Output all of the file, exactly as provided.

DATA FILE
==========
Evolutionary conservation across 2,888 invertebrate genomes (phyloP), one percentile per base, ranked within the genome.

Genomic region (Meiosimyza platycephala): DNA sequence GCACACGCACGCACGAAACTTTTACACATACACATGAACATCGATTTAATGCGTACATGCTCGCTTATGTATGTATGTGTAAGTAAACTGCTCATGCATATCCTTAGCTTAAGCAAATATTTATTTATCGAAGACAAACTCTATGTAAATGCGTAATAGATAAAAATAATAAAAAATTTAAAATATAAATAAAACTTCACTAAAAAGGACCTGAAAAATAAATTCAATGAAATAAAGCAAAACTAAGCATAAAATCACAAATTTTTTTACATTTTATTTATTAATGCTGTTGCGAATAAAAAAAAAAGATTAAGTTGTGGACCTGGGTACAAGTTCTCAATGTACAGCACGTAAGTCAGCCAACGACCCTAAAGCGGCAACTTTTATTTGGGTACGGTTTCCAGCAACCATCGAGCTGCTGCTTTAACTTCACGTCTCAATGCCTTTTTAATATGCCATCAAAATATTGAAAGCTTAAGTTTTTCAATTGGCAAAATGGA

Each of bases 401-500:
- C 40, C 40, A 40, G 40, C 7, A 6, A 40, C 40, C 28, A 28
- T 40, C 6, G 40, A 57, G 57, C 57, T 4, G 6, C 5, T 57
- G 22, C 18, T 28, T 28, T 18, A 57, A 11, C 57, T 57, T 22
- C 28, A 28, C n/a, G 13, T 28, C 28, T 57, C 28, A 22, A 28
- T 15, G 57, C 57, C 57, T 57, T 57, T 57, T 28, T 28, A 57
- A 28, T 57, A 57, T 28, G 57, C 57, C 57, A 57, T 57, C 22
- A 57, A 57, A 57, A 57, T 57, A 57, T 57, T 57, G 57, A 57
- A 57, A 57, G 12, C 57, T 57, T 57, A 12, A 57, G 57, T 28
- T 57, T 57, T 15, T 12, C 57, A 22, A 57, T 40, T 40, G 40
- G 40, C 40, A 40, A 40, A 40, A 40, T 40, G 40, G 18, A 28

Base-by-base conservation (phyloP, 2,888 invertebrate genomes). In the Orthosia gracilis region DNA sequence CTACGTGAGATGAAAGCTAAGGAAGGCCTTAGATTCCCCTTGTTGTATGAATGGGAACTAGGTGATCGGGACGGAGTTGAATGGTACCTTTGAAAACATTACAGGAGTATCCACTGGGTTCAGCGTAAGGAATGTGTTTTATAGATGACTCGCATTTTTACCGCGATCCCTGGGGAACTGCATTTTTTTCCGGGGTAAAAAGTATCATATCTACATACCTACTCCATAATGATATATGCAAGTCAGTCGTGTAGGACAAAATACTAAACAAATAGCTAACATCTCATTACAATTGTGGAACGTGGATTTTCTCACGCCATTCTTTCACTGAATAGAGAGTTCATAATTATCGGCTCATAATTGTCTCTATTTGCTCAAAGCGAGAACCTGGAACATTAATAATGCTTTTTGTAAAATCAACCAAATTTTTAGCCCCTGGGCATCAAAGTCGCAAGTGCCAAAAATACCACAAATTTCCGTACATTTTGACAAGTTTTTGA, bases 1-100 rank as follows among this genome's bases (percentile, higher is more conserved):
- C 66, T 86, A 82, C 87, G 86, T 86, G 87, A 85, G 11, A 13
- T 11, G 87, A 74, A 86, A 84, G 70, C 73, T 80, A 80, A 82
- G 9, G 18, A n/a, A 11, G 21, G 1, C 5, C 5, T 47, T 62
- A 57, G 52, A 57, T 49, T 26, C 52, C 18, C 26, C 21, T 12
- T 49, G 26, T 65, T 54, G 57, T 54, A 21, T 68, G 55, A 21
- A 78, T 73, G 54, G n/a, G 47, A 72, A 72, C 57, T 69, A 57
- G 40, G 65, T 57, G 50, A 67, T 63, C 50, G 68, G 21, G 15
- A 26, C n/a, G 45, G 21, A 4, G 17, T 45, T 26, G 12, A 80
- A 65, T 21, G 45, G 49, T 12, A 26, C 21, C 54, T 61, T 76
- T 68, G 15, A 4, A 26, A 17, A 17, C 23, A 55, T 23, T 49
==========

Evolutionary conservation across 2,888 invertebrate genomes (phyloP), one percentile per base, ranked within the genome.

Genomic region (Meiosimyza platycephala): DNA sequence GCACACGCACGCACGAAACTTTTACACATACACATGAACATCGATTTAATGCGTACATGCTCGCTTATGTATGTATGTGTAAGTAAACTGCTCATGCATATCCTTAGCTTAAGCAAATATTTATTTATCGAAGACAAACTCTATGTAAATGCGTAATAGATAAAAATAATAAAAAATTTAAAATATAAATAAAACTTCACTAAAAAGGACCTGAAAAATAAATTCAATGAAATAAAGCAAAACTAAGCATAAAATCACAAATTTTTTTACATTTTATTTATTAATGCTGTTGCGAATAAAAAAAAAAGATTAAGTTGTGGACCTGGGTACAAGTTCTCAATGTACAGCACGTAAGTCAGCCAACGACCCTAAAGCGGCAACTTTTATTTGGGTACGGTTTCCAGCAACCATCGAGCTGCTGCTTTAACTTCACGTCTCAATGCCTTTTTAATATGCCATCAAAATATTGAAAGCTTAAGTTTTTCAATTGGCAAAATGGA

Each of bases 401-500:
- C 40, C 40, A 40, G 40, C 7, A 6, A 40, C 40, C 28, A 28
- T 40, C 6, G 40, A 57, G 57, C 57, T 4, G 6, C 5, T 57
- G 22, C 18, T 28, T 28, T 18, A 57, A 11, C 57, T 57, T 22
- C 28, A 28, C n/a, G 13, T 28, C 28, T 57, C 28, A 22, A 28
- T 15, G 57, C 57, C 57, T 57, T 57, T 57, T 28, T 28, A 57
- A 28, T 57, A 57, T 28, G 57, C 57, C 57, A 57, T 57, C 22
- A 57, A 57, A 57, A 57, T 57, A 57, T 57, T 57, G 57, A 57
- A 57, A 57, G 12, C 57, T 57, T 57, A 12, A 57, G 57, T 28
- T 57, T 57, T 15, T 12, C 57, A 22, A 57, T 40, T 40, G 40
- G 40, C 40, A 40, A 40, A 40, A 40, T 40, G 40, G 18, A 28

Base-by-base conservation (phyloP, 2,888 invertebrate genomes). In the Orthosia gracilis region DNA sequence CTACGTGAGATGAAAGCTAAGGAAGGCCTTAGATTCCCCTTGTTGTATGAATGGGAACTAGGTGATCGGGACGGAGTTGAATGGTACCTTTGAAAACATTACAGGAGTATCCACTGGGTTCAGCGTAAGGAATGTGTTTTATAGATGACTCGCATTTTTACCGCGATCCCTGGGGAACTGCATTTTTTTCCGGGGTAAAAAGTATCATATCTACATACCTACTCCATAATGATATATGCAAGTCAGTCGTGTAGGACAAAATACTAAACAAATAGCTAACATCTCATTACAATTGTGGAACGTGGATTTTCTCACGCCATTCTTTCACTGAATAGAGAGTTCATAATTATCGGCTCATAATTGTCTCTATTTGCTCAAAGCGAGAACCTGGAACATTAATAATGCTTTTTGTAAAATCAACCAAATTTTTAGCCCCTGGGCATCAAAGTCGCAAGTGCCAAAAATACCACAAATTTCCGTACATTTTGACAAGTTTTTGA, bases 1-100 rank as follows among this genome's bases (percentile, higher is more conserved):
- C 66, T 86, A 82, C 87, G 86, T 86, G 87, A 85, G 11, A 13
- T 11, G 87, A 74, A 86, A 84, G 70, C 73, T 80, A 80, A 82
- G 9, G 18, A n/a, A 11, G 21, G 1, C 5, C 5, T 47, T 62
- A 57, G 52, A 57, T 49, T 26, C 52, C 18, C 26, C 21, T 12
- T 49, G 26, T 65, T 54, G 57, T 54, A 21, T 68, G 55, A 21
- A 78, T 73, G 54, G n/a, G 47, A 72, A 72, C 57, T 69, A 57
- G 40, G 65, T 57, G 50, A 67, T 63, C 50, G 68, G 21, G 15
- A 26, C n/a, G 45, G 21, A 4, G 17, T 45, T 26, G 12, A 80
- A 65, T 21, G 45, G 49, T 12, A 26, C 21, C 54, T 61, T 76
- T 68, G 15, A 4, A 26, A 17, A 17, C 23, A 55, T 23, T 49